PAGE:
As in the case of Shaw, the charge has been brought against Wells that the thinker in him has tripped up the artist. To him the matter is more important than manner. His didactic purpose hangs like a dead weight on his stories and in spite of the qualities of humour, narration, characterisation, his novels suffer from a lack of realism and vitality. Wells is more of an intellectual irritants reformer than an entertaining story-teller. But Shaw is an artist in his own way: His abounding humour, scintillating wit and hilarious fun have made him one of the great artists in English literature. H. G. Wells is deficient in this respect.

      H. G. Wells was the most prolific of the major modem writers. His fantastic and scientific novels include Time Machine (1895), The War of the Worlds (1897) The Invisible Man (1897), The Sleeper Awakes (1911), The First Man in the Moon (1901), etc. His novels dealing with real life are Love and Mr. Lezwisham (1900), Kipps (1905), Tono Bungay (1909), The History of Mr Polly (1910) and The New Machiavelli (1911). He wrote novels of discussion and social criticism which include The World Set Free (1914), The Wife of Issac Harman, The Research Magnificent (1915), Mr. Bristling sees it through (1919), The Undying Fire (1919). After the great war of (1914-1918) Wells directed fiction to the discussion of world organisation and reconstruction - An Englishman looks at the World (1914), The War that will end War (1914). The Elements of Reconstruction (1916), The Salvaging of Civilisation (1912) and Washington and the Hope of Peace (1922).

      H. G. Wells was a propagandist. In The Contemporary Novel, he gives his view of the novel. The novel is a "powerful instrument of moral suggestion". He states that "art which does not argue nor demonstrate nor discuss is merely the craftsman's impudence". In his scientific romances, he showed his fantastic and fecund imagination. In his social novels, he attacked social evils in a furious manner. He attacked moral perversities in The New Machiavelli and modern commercialism in Tono Bungay. As a social thinker, he ranks with George Bernard Shaw. He was concerned with the reconstruction of modern society on a more equitable basis. Tono Bungay is a socialist propaganda. The fake medicine and the rise and fall of its opportunistic promoter symbolise a disintegrating society. The spread of education, according to him, is the solution of the problems of inequality of many social evils. The New World Order (1914) offers education as man's hope.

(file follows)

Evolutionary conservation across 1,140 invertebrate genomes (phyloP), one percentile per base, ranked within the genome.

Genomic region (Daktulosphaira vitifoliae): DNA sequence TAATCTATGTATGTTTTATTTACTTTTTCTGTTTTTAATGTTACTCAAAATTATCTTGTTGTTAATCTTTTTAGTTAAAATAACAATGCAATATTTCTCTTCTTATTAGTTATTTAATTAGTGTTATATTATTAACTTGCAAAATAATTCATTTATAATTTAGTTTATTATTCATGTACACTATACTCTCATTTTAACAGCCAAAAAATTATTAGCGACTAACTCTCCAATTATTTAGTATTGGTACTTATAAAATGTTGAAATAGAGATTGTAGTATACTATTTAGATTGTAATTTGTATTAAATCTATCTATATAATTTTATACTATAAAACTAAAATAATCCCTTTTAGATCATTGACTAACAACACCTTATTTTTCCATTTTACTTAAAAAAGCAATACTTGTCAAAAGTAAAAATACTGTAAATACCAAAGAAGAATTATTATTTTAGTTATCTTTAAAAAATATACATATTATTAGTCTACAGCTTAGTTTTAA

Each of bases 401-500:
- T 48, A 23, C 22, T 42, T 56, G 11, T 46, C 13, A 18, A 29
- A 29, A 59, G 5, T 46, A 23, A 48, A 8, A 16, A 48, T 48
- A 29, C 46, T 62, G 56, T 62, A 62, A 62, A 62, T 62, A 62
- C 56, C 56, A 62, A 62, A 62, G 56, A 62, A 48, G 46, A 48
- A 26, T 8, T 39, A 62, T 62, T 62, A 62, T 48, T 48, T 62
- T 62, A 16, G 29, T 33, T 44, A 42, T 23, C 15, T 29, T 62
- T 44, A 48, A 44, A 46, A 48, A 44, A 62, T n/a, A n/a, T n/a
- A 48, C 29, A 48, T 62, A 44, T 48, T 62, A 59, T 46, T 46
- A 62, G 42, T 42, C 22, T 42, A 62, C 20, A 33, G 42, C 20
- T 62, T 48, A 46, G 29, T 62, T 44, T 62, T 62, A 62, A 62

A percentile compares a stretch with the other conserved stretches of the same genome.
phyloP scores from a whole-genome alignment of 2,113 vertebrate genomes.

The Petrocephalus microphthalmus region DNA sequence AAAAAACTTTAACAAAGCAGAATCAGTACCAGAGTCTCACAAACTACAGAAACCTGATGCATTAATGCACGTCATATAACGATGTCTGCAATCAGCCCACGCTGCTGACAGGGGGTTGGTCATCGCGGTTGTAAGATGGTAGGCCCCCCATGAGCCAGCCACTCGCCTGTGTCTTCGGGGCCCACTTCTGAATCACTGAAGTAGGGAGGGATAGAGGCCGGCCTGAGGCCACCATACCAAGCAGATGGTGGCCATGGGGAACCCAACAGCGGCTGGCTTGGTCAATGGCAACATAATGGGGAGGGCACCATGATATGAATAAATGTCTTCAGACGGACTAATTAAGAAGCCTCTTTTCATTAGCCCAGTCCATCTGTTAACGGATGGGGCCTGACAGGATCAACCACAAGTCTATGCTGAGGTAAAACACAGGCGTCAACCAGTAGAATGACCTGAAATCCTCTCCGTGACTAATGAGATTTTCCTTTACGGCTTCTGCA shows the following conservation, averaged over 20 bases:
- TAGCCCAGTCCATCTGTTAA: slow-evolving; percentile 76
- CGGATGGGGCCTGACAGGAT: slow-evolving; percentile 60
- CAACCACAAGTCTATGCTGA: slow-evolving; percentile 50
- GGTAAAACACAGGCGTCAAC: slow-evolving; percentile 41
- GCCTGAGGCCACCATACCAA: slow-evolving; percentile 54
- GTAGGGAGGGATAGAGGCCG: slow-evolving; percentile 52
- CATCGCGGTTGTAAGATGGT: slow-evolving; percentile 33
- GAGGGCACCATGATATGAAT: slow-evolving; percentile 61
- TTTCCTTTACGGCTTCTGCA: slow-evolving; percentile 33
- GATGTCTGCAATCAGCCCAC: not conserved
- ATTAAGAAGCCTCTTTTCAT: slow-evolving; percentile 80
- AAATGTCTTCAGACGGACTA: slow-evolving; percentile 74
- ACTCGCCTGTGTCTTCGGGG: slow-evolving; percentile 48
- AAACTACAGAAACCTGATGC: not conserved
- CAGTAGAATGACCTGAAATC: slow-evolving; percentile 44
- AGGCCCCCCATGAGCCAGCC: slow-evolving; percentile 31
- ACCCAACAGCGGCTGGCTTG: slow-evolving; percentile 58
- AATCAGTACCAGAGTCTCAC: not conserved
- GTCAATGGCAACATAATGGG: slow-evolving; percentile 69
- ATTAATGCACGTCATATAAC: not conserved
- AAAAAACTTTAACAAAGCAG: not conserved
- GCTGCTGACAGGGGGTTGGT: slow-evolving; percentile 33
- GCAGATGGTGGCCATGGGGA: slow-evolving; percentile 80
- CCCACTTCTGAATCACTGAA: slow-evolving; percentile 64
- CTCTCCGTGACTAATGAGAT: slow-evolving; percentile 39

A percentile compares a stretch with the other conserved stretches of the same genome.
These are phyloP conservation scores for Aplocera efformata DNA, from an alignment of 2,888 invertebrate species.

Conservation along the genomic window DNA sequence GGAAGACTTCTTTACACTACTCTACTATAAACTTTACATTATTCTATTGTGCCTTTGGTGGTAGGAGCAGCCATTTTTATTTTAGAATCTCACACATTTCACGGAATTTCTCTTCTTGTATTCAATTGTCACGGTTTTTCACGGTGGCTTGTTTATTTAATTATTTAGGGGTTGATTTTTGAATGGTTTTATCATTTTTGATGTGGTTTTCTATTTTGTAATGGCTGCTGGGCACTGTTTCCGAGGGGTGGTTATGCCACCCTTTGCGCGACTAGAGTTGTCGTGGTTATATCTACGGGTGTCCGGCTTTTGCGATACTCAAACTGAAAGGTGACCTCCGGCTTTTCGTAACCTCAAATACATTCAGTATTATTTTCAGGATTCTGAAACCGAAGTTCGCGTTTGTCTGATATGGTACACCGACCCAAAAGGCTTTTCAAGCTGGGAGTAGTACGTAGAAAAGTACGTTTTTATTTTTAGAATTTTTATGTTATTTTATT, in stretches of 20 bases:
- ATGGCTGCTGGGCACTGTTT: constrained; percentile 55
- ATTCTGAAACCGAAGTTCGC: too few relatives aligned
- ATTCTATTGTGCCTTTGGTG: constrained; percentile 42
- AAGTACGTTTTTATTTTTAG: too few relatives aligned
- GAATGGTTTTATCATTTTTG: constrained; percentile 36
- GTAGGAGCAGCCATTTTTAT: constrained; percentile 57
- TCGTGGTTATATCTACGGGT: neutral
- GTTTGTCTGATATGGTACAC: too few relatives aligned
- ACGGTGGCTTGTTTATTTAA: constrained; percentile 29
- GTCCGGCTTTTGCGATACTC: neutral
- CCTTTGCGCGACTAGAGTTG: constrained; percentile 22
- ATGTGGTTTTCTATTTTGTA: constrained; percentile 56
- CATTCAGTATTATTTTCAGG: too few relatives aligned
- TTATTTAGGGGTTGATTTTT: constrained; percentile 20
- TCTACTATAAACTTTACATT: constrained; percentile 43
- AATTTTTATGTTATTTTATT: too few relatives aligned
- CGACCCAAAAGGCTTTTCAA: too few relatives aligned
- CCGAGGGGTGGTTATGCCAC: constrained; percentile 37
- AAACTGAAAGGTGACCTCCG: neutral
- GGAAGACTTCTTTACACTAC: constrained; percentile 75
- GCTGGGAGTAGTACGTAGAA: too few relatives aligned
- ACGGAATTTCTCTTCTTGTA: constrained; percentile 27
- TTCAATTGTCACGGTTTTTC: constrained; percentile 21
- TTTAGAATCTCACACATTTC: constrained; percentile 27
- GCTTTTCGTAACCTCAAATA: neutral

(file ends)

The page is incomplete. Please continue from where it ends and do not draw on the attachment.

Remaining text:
Wells did not care for plot or story; he relies on ideas. He made the novel an instrument of social, political and educational discussion, criticism and reform. But what astonishes the readers is his creative-exuberance. His creative energy can be fittingly compared with that of Dickens. He created a rich variety of characters and his skill lies in the presentation of odd, eccentric and humorous characters such as Uncle Pondervo and Mr Polly. His humour is associated with oddities of character and action and is sometimes allied to pathos. It is however worldly and ordinary like the humour of Arnold Bennett. His humour often masks serious things. In this respect, he is different from Dickens.